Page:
Mathematical Proficiency and Perseverance in Action: The Case of Maria and Andrew*

Angela Chan Turrou, Cecilia Henriquez Fernandez

Abstract


In response to an expanding definition of mathematical proficiency, educators must attend to what mathematically proficient students should know as well as what they should do. As students are asked to struggle and wrestle with mathematics, educators should expect that students demonstrate perseverance through engagement with difficult mathematics. This has significant implications for seeing one’s self as a learner and doer of mathematics, particularly for those with historically limited access to mathematics-related opportunities. A case study analysis of a pair of students in a second grade classroom engaged in algebraic reasoning revealed a striking example of perseverance in action that supports mathematical learning. Analysis of classroom discourse across the classroom revealed the social and sociomathematical norms of the classroom that supported such perseverance. Developing mathematically proficient students who persevere has widespread implications as it is those who see themselves as doers of mathematics who have the most access to future educational and economic opportunities.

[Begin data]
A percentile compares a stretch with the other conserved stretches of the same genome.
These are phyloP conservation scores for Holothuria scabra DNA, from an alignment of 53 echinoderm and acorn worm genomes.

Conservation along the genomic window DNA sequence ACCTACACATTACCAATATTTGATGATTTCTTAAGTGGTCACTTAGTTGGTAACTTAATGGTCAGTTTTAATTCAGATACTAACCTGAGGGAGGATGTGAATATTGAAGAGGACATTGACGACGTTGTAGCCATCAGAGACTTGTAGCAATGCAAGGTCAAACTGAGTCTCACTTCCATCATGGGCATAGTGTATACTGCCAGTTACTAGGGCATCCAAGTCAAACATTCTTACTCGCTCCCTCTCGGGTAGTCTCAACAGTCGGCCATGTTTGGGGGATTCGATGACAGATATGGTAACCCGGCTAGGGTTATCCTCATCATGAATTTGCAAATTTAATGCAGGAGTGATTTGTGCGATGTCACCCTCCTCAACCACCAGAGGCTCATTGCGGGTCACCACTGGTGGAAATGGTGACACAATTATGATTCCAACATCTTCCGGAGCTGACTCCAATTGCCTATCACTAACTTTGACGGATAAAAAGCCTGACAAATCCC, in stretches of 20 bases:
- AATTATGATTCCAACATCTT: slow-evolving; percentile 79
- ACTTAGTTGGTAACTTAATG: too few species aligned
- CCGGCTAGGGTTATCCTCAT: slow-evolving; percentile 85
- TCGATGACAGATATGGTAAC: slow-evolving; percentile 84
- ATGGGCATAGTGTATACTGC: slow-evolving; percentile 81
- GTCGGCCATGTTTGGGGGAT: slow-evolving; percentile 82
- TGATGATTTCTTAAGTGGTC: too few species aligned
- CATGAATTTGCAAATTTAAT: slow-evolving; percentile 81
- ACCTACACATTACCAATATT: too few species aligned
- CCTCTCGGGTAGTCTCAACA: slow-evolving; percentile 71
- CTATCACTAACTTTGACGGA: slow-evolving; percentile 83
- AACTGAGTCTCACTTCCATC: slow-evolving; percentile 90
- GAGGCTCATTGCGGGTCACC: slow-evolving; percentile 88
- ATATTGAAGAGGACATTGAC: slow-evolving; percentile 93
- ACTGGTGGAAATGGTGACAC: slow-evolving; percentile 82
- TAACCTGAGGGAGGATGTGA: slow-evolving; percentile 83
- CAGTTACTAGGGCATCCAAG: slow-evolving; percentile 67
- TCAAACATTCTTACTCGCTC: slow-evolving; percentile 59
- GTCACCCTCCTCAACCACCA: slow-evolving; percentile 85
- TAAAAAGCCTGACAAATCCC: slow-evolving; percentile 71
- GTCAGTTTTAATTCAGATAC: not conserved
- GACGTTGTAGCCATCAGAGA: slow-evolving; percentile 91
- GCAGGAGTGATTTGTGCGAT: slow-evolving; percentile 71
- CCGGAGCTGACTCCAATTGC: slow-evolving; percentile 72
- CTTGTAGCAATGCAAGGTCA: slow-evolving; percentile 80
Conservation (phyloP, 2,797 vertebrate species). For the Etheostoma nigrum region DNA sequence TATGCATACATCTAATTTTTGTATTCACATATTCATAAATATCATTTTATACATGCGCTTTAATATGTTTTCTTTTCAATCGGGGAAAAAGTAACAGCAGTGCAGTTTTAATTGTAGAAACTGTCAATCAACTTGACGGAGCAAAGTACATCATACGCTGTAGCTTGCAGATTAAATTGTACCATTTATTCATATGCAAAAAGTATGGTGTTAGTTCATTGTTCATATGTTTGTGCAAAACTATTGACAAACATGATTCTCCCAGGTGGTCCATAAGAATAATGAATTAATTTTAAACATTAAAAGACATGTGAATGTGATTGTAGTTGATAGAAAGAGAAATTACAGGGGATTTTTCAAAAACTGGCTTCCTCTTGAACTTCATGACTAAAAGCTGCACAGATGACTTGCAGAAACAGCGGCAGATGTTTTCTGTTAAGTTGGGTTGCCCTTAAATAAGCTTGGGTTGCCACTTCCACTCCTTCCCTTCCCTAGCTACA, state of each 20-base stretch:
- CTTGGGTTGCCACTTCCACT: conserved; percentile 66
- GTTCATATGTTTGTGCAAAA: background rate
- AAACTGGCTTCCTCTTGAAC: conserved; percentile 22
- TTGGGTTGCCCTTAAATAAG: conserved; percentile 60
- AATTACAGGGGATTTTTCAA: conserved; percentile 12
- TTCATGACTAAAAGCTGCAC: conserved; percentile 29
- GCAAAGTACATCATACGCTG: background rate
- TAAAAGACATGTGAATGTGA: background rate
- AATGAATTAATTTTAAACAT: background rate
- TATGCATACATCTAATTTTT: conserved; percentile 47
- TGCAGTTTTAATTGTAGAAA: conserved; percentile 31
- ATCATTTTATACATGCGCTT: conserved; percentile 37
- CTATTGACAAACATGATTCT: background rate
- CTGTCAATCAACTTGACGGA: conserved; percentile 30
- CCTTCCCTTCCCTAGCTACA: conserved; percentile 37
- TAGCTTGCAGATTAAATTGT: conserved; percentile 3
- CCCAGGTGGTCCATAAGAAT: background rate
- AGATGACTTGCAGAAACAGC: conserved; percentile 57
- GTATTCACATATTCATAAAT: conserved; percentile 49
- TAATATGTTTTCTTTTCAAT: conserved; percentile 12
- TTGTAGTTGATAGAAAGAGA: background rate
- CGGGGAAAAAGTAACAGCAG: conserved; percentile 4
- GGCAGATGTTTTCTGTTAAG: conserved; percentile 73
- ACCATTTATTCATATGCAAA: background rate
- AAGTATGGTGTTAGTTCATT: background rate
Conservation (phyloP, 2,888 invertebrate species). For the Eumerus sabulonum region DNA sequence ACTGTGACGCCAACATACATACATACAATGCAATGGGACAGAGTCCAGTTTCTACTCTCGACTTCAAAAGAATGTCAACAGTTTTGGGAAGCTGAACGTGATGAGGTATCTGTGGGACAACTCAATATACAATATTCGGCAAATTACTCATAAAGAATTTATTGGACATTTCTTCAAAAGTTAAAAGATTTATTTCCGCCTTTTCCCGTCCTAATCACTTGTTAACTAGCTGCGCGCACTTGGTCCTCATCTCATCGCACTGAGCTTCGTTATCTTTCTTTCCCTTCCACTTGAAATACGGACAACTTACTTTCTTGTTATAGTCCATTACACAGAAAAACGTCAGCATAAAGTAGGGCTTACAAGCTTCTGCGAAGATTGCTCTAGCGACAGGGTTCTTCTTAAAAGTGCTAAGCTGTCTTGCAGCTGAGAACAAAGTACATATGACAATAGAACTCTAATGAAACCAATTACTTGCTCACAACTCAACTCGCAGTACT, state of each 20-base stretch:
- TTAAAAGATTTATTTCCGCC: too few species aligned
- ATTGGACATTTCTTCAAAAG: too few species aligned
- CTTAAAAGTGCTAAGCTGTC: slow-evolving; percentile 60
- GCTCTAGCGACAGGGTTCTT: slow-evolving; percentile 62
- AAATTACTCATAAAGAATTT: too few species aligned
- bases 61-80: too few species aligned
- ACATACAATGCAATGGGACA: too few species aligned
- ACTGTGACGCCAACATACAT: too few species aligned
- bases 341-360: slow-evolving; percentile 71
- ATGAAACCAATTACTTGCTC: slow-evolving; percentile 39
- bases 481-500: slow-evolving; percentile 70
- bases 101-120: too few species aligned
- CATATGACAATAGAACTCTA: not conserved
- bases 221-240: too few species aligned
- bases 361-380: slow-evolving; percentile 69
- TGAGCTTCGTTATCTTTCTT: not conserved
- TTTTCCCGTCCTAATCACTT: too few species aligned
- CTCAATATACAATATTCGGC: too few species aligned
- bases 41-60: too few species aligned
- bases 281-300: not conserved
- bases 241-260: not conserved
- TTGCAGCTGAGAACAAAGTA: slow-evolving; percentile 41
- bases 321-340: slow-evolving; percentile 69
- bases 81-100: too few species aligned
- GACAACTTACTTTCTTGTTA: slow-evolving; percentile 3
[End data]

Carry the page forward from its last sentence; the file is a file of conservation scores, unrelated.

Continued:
*This study was supported in part by a grant (#R305A100181) from the Institute of Education Sciences of the U.S. Department of Education. The views expressed in this paper are the authors’ alone and do not reflect the views/policies of the funding agency.


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